Forum: Electron Configurations for Multi-Electron Atoms
Topic: Cu and Cr
Replies: 11
Views: 103

Re: Cu and Cr

So this means that this trend would also apply to silver as it applies to copper?
by kevinolvera1j
Sat Nov 02, 2019 7:52 pm
Forum: Bond Lengths & Energies
Topic: bond length
Replies: 6
Views: 90

bond length

Is it possible to find the length of a bond based on its strength or vice versa?
by kevinolvera1j
Sat Nov 02, 2019 7:43 pm
Forum: Polarisability of Anions, The Polarizing Power of Cations
Topic: periodic trends
Replies: 2
Views: 67

periodic trends

Is there a periodic trend for polarizing power?
by kevinolvera1j
Sat Nov 02, 2019 7:38 pm
Forum: Octet Exceptions
Topic: p-block elements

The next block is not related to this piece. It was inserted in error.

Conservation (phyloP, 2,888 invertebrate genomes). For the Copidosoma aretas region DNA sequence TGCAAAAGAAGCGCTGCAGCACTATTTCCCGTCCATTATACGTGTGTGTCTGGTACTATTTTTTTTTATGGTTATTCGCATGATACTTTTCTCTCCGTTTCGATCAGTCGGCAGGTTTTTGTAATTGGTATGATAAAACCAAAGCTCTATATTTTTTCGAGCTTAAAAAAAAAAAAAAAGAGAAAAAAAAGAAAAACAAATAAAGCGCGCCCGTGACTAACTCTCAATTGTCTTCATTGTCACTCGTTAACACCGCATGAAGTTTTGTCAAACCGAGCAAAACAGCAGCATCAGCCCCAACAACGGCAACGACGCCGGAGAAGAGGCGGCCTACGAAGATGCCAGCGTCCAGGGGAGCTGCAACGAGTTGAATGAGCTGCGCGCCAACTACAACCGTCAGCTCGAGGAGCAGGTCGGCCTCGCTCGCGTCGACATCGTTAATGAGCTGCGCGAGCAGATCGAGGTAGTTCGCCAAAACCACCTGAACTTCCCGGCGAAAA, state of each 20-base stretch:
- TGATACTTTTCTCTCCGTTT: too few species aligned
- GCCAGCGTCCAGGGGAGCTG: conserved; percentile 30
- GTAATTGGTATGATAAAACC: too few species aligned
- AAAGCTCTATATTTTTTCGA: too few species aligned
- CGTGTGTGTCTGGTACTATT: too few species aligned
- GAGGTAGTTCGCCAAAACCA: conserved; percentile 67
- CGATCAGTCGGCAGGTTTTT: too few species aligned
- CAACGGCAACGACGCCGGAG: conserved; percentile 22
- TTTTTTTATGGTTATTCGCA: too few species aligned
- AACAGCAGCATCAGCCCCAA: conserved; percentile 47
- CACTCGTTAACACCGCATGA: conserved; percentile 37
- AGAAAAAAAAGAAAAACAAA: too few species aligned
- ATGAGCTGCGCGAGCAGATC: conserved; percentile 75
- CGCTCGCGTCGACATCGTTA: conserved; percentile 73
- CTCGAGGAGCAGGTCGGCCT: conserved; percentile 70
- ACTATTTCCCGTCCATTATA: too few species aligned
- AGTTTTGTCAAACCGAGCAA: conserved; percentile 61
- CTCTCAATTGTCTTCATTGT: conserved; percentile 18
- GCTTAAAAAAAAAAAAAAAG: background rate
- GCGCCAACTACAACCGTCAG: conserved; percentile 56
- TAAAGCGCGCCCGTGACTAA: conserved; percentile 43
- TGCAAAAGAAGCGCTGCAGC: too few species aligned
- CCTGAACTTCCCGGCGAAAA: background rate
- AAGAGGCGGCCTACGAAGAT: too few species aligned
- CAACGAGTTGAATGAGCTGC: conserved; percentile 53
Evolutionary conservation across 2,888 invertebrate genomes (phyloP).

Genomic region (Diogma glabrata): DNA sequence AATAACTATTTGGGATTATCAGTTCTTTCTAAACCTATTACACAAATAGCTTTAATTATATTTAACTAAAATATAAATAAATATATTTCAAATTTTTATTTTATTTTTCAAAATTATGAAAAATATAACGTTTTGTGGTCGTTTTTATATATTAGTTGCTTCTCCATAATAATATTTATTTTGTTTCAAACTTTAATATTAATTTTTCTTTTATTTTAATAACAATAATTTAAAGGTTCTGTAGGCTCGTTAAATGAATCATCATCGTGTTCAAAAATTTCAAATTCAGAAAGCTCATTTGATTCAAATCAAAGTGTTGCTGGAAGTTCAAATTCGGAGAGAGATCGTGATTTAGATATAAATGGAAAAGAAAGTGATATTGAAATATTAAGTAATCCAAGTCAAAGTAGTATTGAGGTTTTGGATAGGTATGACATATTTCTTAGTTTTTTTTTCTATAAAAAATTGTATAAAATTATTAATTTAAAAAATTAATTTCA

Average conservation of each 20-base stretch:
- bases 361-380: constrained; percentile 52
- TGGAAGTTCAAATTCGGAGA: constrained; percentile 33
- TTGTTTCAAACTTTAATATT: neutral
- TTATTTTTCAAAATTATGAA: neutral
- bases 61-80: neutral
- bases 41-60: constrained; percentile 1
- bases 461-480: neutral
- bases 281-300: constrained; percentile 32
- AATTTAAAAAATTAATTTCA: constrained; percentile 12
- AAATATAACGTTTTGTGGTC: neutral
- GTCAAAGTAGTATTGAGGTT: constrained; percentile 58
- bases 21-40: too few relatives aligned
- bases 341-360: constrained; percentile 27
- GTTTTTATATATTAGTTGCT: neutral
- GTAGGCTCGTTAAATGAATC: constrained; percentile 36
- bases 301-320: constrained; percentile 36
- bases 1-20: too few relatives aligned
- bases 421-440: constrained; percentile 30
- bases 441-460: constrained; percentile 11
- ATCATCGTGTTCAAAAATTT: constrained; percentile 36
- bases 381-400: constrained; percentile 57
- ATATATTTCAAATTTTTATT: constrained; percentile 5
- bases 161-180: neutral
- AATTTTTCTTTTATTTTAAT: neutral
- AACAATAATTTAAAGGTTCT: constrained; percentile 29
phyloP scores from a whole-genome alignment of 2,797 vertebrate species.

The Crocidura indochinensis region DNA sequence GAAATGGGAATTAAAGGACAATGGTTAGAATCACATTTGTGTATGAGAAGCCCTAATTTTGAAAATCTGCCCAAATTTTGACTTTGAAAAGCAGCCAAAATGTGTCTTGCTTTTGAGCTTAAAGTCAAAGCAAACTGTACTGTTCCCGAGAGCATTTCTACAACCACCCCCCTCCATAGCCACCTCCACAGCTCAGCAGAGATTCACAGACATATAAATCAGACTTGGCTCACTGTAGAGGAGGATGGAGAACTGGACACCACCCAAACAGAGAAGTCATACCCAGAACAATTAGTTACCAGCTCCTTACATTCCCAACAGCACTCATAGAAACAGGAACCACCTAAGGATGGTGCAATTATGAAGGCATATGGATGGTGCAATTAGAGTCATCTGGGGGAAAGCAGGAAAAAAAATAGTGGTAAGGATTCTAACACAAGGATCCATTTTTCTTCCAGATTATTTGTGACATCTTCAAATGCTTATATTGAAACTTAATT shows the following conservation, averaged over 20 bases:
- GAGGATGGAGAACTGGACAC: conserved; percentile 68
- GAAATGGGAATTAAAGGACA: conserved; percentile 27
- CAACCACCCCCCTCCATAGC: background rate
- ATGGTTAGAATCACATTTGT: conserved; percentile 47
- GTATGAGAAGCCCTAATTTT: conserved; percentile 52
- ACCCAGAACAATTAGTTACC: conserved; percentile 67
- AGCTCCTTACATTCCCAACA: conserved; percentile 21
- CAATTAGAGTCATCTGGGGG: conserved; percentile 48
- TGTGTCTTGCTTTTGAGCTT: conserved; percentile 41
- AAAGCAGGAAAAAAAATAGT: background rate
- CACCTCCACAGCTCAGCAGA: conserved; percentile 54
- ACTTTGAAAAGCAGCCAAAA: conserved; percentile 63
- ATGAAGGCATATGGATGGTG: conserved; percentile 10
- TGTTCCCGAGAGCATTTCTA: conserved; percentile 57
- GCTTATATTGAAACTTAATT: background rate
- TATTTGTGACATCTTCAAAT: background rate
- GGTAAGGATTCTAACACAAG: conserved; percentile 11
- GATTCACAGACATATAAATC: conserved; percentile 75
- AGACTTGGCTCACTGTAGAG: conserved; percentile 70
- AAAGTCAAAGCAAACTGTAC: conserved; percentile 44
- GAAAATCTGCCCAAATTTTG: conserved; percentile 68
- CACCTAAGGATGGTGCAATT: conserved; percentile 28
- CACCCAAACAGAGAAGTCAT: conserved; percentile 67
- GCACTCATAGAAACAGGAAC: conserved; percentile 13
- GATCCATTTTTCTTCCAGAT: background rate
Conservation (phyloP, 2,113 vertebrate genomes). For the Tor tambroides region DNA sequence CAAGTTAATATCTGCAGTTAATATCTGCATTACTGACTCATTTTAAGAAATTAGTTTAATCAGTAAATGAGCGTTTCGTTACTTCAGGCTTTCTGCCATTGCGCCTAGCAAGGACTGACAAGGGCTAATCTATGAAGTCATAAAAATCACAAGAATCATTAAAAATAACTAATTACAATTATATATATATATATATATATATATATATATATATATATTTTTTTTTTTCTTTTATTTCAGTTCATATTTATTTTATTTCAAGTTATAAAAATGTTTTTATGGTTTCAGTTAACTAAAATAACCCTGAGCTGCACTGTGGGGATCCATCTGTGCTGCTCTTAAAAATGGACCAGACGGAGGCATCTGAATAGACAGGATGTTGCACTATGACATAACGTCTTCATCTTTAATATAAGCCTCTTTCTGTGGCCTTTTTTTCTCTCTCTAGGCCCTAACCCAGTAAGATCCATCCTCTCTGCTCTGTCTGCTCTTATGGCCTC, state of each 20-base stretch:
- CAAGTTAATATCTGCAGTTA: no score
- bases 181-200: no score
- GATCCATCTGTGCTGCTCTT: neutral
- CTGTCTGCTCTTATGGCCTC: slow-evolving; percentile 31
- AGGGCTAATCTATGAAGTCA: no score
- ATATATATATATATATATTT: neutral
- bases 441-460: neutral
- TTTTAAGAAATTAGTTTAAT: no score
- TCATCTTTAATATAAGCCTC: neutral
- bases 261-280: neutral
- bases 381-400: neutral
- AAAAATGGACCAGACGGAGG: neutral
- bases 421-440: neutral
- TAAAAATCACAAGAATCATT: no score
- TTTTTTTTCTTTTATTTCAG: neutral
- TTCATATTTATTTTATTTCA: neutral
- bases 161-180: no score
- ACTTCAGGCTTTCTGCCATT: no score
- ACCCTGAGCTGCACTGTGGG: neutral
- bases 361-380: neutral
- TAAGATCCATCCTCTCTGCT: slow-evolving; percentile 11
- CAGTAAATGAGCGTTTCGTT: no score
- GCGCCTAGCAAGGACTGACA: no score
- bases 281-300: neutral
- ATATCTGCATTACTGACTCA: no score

Replies: 2
Views: 47

p-block elements

Why are the p-block nonmetals in the 3rd period exceptions to the octet rule but the p-block nonmetals in the 2nd period are not?
by kevinolvera1j
Sat Nov 02, 2019 7:34 pm
Forum: Formal Charge and Oxidation Numbers
Topic: Formal charge equation
Replies: 3
Views: 47

Formal charge equation

Can the equation for formal charge be rewritten as Valence electrons - (dots + lines)= formal charge?
by kevinolvera1j
Sun Oct 20, 2019 10:26 pm
Forum: Quantum Numbers and The H-Atom
Topic: electron spin
Replies: 4
Views: 89

electron spin

How can spin be visualized when thinking of electrons as waves and particles?
by kevinolvera1j
Sun Oct 20, 2019 10:02 pm
Forum: Student Social/Study Group
Topic: Post All Chemistry Jokes Here
Replies: 8200
Views: 1432130

Re: Post All Chemistry Jokes Here

Using E=hv to find the frequency?

Nah bro, just Einstein checking your vibes
by kevinolvera1j
Sun Oct 20, 2019 7:57 pm
Forum: Wave Functions and s-, p-, d-, f- Orbitals
Topic: Advice for studying
Replies: 92